Honouring J.D. McClatchy in 1991, the American Academy and Institute of Arts and Letters stated, “It may be that no more eloquent poet will emerge in his American generation.” Since then, his reputation has grown as exponentially as his output. A poet, essayist, librettist — and Professor of English at Yale — McClatchy is certainly one of the hardest-working poets in America. Knopf has kindly published a new collection of his work, Plundered Hearts: New and Selected Poems, providing readers with a perfect introduction to his world.
One of the new poems, “Prelude, Delay, and Epitaph”, is as good a way in as any:
A finger is cut from a rubber glove
And cinched as a tourniquet around my toe.
The gouging ingrown nail is to be removed.
The shots supposed to have pricked and burned
The nerves diabetes has numbed never notice.
The toe, as I watch, slowly turns a bluish
Gray, the color of flesh on a slab, the size
Of a fetus floating on the toilet’s Styx,
But lumpen, the blunt hull of a tug slowly
Nosing the huge, clumsy vessel into port.
McClatchy continues; this is just the “prelude”. But there is much even in this fragment that is typical of his precise and visceral style. First, subject matter. Many of the new poems in Plundered Hearts — “Kiss Kiss”, “My Robotic Prostatectomy”, “His Own Life” — and a fair chunk of the old (“Cancer”, “My Mammogram”) are carnal, bloody, clinical. Also, form. McClatchy is a surgeon-poet, versifying with a scalpel. He often marries traditional poetic forms with taboo or unpleasant subjects. (“Cancer”, for instance, comprises three sonnets.) “An elegant, elaborated format helps tame the taboo,” he told The Paris Review in 2002, “and a stark subject — feces, say, or cancer, or the penis — charges the poem’s formal energies with an unexpected drive.”
Here, the precise syntax of the first half of the stanza gives way to enjambment, the sticky consonants of “toilet’s Styx”, and the dull slow rhythm of “lumpen”, “blunt”, “hull”, “tug” in the second. The enjambed “bluish / Gray” mimics the changing colour of the afflicted toe just as the bulging lines (mostly eleven syllables after line 1’s neat ten) hint at the matter that should be excised. It’s as if the “gouging ingrown nail” is lodged in the poem itself. These subtler effects, combined with the rather gruesome imagery — “flesh on a slab”, “a fetus floating” — have a powerfully nauseating effect.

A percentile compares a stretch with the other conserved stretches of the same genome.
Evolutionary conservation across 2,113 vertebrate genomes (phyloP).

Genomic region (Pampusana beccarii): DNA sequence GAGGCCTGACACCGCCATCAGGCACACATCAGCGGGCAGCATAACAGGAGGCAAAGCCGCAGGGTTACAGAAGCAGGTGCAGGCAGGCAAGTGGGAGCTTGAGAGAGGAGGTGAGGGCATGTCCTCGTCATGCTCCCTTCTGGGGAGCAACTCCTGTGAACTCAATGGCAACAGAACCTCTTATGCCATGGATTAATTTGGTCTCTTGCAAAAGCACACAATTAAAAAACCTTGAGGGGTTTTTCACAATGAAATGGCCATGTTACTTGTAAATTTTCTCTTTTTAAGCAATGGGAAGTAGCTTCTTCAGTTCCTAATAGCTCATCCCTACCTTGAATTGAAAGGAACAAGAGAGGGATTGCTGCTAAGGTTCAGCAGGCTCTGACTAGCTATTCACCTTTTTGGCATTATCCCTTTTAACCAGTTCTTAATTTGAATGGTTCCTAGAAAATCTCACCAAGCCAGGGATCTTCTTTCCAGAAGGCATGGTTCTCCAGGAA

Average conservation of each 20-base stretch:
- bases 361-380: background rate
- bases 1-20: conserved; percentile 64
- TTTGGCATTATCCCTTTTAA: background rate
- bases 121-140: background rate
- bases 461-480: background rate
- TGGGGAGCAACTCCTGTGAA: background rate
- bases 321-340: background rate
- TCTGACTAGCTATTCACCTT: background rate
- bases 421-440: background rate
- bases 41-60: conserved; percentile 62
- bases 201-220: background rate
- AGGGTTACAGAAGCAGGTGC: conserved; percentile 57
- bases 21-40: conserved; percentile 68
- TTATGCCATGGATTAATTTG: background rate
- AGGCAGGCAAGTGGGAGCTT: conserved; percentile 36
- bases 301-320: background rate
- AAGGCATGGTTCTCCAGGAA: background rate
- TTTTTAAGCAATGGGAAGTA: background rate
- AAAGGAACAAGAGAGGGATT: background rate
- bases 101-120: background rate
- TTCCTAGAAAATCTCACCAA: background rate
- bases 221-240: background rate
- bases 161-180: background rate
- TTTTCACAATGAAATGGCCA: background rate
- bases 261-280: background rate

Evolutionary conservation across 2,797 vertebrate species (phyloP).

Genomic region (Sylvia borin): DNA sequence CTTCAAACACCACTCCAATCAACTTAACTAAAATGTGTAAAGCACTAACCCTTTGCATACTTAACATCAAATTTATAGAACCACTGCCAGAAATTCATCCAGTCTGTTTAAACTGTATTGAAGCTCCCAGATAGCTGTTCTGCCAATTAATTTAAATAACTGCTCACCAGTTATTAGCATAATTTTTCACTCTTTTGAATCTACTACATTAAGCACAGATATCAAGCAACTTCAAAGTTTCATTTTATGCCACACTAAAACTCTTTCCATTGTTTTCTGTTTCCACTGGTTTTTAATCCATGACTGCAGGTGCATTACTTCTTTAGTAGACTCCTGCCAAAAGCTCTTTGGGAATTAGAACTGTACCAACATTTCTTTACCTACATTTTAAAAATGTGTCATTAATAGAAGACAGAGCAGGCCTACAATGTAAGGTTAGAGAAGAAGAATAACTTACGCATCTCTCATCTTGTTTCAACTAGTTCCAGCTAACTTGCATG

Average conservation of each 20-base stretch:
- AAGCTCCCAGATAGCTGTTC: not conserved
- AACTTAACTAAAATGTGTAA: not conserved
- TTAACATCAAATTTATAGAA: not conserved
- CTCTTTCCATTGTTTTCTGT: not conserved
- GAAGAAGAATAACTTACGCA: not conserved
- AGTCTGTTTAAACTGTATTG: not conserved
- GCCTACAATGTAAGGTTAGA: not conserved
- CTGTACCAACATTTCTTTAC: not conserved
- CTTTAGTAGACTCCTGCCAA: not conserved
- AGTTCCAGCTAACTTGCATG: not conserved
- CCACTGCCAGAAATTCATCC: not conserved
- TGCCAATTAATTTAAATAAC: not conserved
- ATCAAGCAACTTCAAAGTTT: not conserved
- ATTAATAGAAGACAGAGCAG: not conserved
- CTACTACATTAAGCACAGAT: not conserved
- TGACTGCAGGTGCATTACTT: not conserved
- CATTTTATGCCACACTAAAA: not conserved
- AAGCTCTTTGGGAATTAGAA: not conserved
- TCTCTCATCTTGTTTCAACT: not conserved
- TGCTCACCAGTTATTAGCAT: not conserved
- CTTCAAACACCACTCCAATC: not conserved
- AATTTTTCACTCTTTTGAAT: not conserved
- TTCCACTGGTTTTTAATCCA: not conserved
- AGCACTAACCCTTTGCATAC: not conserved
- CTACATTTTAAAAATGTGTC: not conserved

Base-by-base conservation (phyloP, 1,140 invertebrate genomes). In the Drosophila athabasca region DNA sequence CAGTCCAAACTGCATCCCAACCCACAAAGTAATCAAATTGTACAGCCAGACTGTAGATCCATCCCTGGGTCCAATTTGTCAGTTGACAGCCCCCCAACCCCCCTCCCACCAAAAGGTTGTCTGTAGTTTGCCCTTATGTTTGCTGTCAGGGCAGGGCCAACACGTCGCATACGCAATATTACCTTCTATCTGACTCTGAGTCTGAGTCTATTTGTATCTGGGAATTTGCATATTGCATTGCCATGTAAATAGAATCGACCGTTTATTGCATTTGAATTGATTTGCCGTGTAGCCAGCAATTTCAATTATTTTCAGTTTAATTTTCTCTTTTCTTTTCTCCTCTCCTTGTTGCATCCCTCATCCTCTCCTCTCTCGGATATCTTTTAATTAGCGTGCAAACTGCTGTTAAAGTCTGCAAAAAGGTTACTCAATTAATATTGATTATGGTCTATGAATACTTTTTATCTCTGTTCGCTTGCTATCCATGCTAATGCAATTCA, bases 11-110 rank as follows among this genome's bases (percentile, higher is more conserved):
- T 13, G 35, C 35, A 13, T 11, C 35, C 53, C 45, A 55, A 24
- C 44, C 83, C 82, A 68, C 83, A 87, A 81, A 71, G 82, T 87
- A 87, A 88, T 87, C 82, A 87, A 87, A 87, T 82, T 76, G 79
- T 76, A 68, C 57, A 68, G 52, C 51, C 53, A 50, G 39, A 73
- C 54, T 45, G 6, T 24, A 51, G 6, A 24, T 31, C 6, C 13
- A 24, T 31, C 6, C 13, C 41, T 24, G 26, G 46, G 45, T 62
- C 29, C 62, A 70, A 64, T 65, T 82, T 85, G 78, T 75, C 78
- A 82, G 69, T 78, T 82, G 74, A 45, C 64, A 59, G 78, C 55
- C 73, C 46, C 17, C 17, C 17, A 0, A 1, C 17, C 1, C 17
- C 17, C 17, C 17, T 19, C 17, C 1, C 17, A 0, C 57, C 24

This poem is the latest in a long line of carnal efforts. As he told The Paris Review, McClatchy is fascinated by the body:
In a sense, I’ve merely come to agree with George Seferis who once said that the poet has only one subject: his own living body. It is the body where we learn our first lessons in pain and pleasure, and our later lessons in betrayal and decay.
“My Mammogram”, from the 1998 collection Ten Commandments, is one of the strongest expressions of this betrayal. In it, when the narrator discovers that something might be wrong with the “too tender skin” of his breasts, his body is transformed by affect, as are his surroundings: “The nurse has an executioner’s gentle eyes”; “The room gets lethal”. DNA, which contains the secret code of life, also hides the clues to mortality, and despite his classical leanings, for McClatchy the question of fate is not one of divinities but of genes: “the future each of us blankly awaits / Was long ago written on the genetic wall”. The body’s betrayal is in becoming what it was always going to: grotesque, a crucible of pain. In the final stanza:
So suppose the breasts fill out until I look
Like my own mother … ready to nurse a son,
A version of myself, the infant understood
In the end as the way my own death had come.
Or will I in a decade be back here again,
The diagnosis this time not freakish but fatal?
The changes in one’s later years all tend,
Until the last one, toward the farcical,
Each of us slowly turned into something that hurts,
Someone we no longer recognize.
If soul is the final shape I shall assume,
The shadow brightening against the fluorescent gloom,
An absence as clumsily slipped into as this shirt,
Then which of my bodies will have been the best disguise?
How can the body, mutable as it is, truly be the temple of the soul?
McClatchy’s work is rich and dense and muscular and repays close reading. But that’s not to say it’s not also fun, animated by a humour as rigorous as its flipside solemnity. In Plundered Hearts you’ll find poems about Renoir’s La Règle du Jeu (“An Essay on Friendship”), “Auden’s OED” (as it sounds), and bees (“Bees”). Take the dark humour of this passage from “Lingering Doubts”:
The woman giving birth
Was standing near a bed,
The child apparently worth
The risk that lay ahead.
“Don’t be stubborn. Here,
Lie down,” he crossly said.
She winced and shook her head.
“Spoken just like a man.
Lie down? A bed? That’s where
The trouble first began.”
Indeed, in one of his other careers — as a librettist — McClatchy is well known for his witty English-language librettos to some of Mozart’s airiest, most delicious operas, collected in Seven Mozart Librettos.
For further reading, The Paris Review‘s fascinating 2002 interview with McClatchy can be found in full here.